Crooked Timber (no pun intended harhar) get stuck into Clive Crook as well on the subject of torture, but is I think slightly unfair to the argument he makes. I don’t think Crook is defending waterboarding, or saying it is unimportant. “Waterboarding is shameful,” Crook says, “and one may leave it at that”. We should take him at his word.
No, Crook’s key idea is similar to Tyler Cowen’s, that there are potential costs of investigating torture that we should be aware of, and such are the depths, presumably, to which the US body politic has sunk, actual prosecutions in the US may result in the de facto legalisation of future torture undoing the progress that has been made in ending it. Special allowances must be made. Baruch’s response is: don’t worry, we know. The costs to the republic of inaction are worse, the risk is worth taking. Let’s investigate, if need be prosecute, and do it with open eyes.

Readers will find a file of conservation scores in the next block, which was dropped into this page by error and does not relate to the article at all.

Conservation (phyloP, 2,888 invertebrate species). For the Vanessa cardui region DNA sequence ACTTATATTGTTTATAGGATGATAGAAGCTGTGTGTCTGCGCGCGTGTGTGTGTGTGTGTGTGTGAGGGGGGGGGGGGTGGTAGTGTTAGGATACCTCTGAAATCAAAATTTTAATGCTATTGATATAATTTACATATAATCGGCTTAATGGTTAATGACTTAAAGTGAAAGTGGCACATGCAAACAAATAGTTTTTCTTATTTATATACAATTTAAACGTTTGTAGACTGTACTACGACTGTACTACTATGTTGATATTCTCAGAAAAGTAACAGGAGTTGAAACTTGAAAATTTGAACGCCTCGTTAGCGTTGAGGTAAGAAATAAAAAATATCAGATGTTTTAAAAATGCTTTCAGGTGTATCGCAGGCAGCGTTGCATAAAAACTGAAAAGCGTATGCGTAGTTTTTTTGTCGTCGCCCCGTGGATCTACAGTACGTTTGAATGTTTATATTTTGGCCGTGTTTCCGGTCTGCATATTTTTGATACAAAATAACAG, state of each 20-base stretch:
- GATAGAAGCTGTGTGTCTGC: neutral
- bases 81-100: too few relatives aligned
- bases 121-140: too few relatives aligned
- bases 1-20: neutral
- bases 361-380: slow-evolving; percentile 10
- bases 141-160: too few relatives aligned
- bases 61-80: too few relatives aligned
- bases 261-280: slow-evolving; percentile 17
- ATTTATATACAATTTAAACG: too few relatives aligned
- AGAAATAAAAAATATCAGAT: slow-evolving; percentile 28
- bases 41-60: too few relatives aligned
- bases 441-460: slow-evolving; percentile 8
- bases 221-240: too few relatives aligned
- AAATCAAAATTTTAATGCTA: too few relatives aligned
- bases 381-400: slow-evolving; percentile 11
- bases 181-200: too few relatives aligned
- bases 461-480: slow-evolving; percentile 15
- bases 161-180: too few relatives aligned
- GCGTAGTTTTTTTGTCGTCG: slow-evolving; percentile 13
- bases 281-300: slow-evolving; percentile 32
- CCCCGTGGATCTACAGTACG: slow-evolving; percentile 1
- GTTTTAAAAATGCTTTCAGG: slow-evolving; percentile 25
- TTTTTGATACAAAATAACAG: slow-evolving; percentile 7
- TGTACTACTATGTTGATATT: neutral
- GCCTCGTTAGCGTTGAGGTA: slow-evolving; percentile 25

Henry at Crooked Timber suggests in the comments to his post that Crook will be responding to his critics on this. Let’s hope so. I am intrigued whether he would still maintain investigations are a bad idea, were it somehow proven that waterboarding is torture and illegal? His argument seems to depend on the waterboarding of prisoners not being a crime. I think this is somewhat shaky ground.
One person who does seem to understand what is at stake is Spinozist Spanish judge Baltasar Garzon, who is going ahead with his own investigation of US torture. As Augusto Pinochet can attest, this guy is no joker. I think we can anoint him a Fellow Collegiant, Bento, don’t you?